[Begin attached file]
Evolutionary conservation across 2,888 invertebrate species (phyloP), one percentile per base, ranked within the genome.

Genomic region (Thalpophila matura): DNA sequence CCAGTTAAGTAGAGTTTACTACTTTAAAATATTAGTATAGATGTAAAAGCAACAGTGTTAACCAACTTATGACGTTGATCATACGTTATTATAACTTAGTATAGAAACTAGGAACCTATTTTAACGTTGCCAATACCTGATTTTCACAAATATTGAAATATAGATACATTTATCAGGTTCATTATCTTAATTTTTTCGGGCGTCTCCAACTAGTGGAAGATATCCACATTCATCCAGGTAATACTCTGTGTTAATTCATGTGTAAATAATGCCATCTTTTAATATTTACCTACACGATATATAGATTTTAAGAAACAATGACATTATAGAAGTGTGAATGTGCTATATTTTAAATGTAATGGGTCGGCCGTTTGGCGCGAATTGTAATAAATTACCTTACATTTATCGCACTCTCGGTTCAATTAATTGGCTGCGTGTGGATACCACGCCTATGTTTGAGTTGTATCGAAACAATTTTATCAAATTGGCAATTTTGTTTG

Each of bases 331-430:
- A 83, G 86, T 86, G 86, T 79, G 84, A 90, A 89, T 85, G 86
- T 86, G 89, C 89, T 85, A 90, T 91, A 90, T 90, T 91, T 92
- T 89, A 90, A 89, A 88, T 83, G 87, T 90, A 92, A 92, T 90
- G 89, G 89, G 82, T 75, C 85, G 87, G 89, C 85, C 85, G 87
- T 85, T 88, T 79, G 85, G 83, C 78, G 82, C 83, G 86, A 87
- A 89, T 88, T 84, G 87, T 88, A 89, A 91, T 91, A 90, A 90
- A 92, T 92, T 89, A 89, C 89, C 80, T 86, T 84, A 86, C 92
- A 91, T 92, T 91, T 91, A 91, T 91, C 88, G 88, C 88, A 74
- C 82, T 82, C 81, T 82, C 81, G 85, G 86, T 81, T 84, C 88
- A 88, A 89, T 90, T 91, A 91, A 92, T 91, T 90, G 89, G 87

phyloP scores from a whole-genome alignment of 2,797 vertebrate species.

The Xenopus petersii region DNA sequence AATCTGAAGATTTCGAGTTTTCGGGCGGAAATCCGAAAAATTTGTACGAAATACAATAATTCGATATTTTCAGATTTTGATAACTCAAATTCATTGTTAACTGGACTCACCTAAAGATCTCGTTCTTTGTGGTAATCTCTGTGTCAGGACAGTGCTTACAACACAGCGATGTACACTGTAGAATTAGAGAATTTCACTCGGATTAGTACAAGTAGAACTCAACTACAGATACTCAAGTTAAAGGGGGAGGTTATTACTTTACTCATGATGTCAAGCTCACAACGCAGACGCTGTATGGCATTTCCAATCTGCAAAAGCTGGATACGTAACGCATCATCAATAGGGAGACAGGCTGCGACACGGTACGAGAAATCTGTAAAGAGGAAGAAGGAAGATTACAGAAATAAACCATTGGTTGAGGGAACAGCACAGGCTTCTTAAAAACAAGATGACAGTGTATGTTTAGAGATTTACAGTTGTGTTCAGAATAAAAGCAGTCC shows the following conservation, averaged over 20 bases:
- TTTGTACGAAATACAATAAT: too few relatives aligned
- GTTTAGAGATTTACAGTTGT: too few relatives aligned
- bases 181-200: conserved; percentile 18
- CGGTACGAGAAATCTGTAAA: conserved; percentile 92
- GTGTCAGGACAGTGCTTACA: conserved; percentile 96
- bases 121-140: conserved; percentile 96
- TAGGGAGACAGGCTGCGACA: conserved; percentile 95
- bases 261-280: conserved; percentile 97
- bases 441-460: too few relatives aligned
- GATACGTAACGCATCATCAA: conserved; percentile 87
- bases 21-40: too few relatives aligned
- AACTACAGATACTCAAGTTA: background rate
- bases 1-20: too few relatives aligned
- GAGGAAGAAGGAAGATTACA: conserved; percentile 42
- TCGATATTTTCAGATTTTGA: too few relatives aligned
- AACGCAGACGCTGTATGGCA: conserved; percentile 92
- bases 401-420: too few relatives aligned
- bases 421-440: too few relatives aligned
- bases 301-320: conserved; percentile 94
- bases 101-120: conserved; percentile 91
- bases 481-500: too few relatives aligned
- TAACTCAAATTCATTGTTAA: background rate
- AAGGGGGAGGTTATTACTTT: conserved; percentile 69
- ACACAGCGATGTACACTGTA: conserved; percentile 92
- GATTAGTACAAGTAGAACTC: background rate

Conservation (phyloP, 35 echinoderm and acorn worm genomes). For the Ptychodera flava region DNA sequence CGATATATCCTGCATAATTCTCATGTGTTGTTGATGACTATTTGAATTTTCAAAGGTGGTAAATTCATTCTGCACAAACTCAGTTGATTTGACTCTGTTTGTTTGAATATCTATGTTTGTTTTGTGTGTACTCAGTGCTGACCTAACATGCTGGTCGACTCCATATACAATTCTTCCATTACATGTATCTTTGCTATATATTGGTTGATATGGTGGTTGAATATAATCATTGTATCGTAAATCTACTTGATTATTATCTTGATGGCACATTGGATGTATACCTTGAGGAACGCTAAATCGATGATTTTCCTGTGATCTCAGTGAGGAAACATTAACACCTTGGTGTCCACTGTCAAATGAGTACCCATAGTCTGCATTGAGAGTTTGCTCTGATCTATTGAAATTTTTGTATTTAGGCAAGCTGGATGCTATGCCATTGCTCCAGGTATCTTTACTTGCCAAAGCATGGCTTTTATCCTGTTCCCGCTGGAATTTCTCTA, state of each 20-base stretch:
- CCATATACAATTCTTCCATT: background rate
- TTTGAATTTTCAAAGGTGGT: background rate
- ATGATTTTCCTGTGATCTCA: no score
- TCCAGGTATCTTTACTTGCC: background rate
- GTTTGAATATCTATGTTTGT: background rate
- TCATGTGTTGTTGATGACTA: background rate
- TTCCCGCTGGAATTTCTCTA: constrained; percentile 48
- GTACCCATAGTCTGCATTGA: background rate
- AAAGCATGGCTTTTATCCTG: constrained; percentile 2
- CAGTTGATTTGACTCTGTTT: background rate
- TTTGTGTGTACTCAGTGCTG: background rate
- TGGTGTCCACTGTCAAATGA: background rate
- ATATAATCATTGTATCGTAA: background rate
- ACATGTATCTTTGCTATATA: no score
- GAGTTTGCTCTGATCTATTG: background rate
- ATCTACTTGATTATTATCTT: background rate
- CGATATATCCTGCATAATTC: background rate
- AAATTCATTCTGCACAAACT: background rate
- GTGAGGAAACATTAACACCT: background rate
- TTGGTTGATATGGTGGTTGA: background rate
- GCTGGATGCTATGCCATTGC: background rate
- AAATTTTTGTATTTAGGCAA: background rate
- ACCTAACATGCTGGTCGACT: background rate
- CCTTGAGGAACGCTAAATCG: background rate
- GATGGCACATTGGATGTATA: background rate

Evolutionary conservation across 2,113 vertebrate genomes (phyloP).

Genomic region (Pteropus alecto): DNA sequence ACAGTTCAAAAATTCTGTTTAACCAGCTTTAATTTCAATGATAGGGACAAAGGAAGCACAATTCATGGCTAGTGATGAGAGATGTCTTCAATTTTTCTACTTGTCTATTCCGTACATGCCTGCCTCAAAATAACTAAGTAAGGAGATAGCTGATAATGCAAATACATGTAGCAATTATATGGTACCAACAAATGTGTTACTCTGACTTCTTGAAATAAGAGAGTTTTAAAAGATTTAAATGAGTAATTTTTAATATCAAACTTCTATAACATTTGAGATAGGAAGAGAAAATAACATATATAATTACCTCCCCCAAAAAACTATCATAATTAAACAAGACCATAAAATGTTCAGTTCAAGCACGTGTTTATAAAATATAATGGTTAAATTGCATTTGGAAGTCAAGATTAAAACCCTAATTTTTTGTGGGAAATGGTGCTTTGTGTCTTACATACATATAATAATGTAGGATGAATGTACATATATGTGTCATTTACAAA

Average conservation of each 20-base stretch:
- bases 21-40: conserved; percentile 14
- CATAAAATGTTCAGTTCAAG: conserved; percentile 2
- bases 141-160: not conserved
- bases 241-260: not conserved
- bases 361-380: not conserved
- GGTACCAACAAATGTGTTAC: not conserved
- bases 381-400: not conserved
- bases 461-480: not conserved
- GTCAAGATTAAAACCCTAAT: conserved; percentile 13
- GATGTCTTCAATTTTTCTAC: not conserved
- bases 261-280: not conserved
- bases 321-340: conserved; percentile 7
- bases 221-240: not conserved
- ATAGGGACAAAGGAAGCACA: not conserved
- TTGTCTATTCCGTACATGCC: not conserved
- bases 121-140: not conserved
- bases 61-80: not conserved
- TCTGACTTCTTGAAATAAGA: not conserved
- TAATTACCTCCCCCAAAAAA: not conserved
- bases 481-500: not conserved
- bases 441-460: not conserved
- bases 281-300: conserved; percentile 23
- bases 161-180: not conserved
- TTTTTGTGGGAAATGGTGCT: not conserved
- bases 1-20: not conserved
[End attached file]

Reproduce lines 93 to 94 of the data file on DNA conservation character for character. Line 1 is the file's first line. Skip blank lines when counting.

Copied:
- TTTTTGTGGGAAATGGTGCT: not conserved
- bases 1-20: not conserved